Imatges de pÓgina
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various readings of a lewd expression. All that and hath writ a whole book of letters to his can be said in excuse for them is, that their wife. They are not so full of turns as those works sufficiently show they have no taste of translated out of the former author, who writes their authors; and that what they do in this very much like a modern ; but are full of that kind, is out of their great learning, and not beautiful simplicity which is altogether natural, out of any levity or lasciviousness of teniper. and is the distinguishing character of the best

A pedant of this nature is wonderfuliy well ancient writers. The author I am speaking of, described in six lines of Boileau, with which is Cicero; who, in the following passages, which shall conclude his character:

I have taken out of his letters, shows, that he

did not think it inconsistent with the politeness Un Pedant enyvré de sa vaine science,

of bis manners, or the greatness of his wisdom, Tout herissé de Grec, tout bonffi d'arrogance. Et qui de mille anteurs retenus mot par mot,

to stand upon record in his domestic character. Dans sa tête entassez n'a souvent fait qu'un sot,

These letters were written in a time when Croit qu'un livre fait tout, et que sans diistole

he was banished from his country, by a faction La raison ne voit goute, et le bou sens radule. Brim-full of learning see that pedant stricte,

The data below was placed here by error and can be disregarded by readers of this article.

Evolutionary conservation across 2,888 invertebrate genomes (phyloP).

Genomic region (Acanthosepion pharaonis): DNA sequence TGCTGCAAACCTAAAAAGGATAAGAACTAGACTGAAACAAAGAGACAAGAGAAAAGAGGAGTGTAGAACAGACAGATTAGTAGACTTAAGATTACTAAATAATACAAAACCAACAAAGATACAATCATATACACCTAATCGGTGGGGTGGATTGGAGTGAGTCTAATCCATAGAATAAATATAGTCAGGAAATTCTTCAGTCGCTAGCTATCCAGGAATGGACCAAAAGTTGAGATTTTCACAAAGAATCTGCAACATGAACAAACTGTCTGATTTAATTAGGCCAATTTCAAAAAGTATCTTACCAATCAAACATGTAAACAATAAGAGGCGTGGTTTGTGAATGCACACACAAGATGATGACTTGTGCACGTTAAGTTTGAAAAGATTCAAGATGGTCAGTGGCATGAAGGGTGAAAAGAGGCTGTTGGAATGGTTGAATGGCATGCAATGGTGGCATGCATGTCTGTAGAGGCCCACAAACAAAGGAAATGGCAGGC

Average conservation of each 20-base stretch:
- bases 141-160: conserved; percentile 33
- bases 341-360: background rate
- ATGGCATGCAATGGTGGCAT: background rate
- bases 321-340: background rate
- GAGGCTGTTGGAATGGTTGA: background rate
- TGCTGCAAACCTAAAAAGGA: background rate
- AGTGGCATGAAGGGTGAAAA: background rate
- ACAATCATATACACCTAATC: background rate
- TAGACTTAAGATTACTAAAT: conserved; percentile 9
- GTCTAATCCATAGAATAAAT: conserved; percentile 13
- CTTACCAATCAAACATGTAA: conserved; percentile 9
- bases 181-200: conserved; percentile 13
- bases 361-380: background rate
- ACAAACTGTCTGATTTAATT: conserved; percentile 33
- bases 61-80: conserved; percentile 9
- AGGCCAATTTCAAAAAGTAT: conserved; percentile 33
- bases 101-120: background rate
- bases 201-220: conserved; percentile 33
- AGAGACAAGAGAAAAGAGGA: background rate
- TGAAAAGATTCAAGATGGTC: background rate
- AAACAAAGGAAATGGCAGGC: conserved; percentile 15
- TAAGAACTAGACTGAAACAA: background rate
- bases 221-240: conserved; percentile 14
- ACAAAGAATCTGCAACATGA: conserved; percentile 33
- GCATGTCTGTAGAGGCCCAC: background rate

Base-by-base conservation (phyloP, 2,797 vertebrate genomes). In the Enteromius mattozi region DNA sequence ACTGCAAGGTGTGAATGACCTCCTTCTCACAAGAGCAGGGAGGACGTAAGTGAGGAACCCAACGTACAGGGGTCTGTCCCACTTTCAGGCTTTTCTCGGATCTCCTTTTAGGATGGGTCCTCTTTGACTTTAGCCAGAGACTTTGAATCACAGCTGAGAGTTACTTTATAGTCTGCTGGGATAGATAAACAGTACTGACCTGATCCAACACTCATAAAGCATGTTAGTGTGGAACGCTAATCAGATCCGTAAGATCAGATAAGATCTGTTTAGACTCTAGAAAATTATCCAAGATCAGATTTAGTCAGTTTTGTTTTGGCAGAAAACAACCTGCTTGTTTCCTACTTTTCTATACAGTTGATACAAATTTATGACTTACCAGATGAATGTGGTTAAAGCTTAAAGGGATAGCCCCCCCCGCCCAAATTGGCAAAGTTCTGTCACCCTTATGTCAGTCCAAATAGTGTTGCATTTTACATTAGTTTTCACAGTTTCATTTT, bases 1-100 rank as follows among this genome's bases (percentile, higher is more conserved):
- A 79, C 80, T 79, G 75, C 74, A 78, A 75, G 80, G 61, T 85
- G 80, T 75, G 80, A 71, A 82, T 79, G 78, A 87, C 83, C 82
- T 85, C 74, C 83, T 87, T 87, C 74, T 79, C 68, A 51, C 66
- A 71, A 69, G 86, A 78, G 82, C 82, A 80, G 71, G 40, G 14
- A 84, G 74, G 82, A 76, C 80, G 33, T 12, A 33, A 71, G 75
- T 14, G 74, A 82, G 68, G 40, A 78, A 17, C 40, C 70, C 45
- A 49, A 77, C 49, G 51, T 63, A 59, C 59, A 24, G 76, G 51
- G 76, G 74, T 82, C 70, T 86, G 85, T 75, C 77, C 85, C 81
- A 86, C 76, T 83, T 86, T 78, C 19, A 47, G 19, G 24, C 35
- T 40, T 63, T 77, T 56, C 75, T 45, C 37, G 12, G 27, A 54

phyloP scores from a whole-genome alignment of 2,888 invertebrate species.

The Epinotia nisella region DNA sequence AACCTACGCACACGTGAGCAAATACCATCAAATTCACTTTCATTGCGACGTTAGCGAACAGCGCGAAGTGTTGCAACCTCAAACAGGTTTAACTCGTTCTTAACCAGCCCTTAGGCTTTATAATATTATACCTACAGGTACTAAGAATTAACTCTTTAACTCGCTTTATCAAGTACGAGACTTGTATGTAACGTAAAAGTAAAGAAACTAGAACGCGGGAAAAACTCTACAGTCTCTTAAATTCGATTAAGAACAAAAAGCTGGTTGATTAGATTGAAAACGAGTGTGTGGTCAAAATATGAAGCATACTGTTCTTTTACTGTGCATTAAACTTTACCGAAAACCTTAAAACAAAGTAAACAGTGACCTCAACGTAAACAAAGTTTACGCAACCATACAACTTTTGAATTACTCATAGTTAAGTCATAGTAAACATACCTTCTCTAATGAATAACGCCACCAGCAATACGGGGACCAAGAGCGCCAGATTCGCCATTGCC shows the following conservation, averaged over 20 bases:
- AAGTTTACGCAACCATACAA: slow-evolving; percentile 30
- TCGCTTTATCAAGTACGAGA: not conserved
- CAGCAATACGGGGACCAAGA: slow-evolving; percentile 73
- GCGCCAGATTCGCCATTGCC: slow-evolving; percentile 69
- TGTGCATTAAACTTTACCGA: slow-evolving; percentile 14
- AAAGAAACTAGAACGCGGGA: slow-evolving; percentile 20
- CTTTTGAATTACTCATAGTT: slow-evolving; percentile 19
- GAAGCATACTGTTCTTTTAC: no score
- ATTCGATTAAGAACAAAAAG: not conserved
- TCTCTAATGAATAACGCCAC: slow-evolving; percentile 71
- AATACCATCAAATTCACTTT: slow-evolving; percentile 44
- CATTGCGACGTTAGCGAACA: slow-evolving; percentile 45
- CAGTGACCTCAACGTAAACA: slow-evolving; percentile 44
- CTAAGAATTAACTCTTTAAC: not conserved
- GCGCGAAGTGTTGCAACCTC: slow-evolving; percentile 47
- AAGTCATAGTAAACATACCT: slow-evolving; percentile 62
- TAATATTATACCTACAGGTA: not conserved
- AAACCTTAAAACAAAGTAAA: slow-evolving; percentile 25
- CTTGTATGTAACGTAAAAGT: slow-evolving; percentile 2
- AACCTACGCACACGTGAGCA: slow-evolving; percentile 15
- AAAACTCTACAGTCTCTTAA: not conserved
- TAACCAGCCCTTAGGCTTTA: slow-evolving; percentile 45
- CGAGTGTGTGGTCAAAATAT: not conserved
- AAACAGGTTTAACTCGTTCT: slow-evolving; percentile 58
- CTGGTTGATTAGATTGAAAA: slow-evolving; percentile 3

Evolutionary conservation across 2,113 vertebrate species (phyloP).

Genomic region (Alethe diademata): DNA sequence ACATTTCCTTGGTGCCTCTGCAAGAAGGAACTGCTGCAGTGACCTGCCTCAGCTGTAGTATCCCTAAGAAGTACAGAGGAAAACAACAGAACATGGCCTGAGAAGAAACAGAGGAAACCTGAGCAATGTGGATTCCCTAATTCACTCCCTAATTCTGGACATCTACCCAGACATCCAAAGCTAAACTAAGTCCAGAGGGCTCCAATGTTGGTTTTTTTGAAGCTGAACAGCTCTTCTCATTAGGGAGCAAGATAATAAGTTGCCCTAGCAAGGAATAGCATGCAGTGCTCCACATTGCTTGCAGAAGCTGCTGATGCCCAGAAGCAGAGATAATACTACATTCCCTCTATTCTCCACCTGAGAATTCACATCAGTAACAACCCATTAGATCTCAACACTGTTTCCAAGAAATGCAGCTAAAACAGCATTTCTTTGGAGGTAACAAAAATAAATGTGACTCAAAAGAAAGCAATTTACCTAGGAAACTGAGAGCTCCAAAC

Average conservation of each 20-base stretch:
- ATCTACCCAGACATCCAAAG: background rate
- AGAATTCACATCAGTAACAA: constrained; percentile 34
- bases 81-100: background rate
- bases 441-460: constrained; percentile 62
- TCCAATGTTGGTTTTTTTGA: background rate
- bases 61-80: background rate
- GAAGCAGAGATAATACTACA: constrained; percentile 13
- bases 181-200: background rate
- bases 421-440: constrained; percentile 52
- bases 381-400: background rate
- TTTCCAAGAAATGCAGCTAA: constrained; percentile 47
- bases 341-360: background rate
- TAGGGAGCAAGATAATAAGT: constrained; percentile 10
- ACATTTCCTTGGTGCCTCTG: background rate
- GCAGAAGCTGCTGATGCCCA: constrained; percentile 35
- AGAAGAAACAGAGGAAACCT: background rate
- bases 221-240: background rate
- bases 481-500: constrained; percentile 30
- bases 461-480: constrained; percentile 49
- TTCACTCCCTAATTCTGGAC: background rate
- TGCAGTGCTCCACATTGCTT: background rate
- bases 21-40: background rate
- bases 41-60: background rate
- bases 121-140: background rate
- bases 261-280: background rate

that then prevailed at Rome. Pristling with horrid Greek, and pufd with pride!

Cicero to Terentia.
A thousand anthors he iu vain has read,
And with their maxims stuff'd his empty head:

J.
And thinks that, without Aristotle's rule,
Reason is blind, and common sense a fool. Wynne. I learn from the letters of my friends, as

well as from common report, that you give

incredible proofs of virtue and fortitude, and No. 159.] Suturday, April 15, 1710.

that you are indefatigable in all kinds of good

offices. How unhappy a man am I, that a Niter in adversum ; nec me, qni cætera vincit

woman of your virtue, constancy, honour, and Impetiis. Ovid, Mel. lib. ii. ver. 72.

goodl. nature, should fall into so great distresses I steer against their motions ; nor ain I

upon my account! and that my dear Tulliola Borne back by all the current

Addison.

should be so much afflicted for the sake of a

father, with whom she had once so much reaFrom my own Apartment, April 14.

son to be pleased! How can I mention little Tue, wits of this island, for above fifty years Cicero, whose first knowledge of things began past, instead of correcting the vices of the age, with the sense of his misery? If all this had have done all they couli to inflame them. happened by the decrees of fate, as you would Marriage bas been one of the common topics kindly persuade me, I could have borne it: of ridicule that every stage scribbler hath found But, alas! it is all befallen me by my own inhis account in; for, whenever there is an occa. discretion, who thought I was beloved by those sion for a clap, an impertinent jest upon ma. that envied me, and did not join with them trimony is sure to raise it. This bath been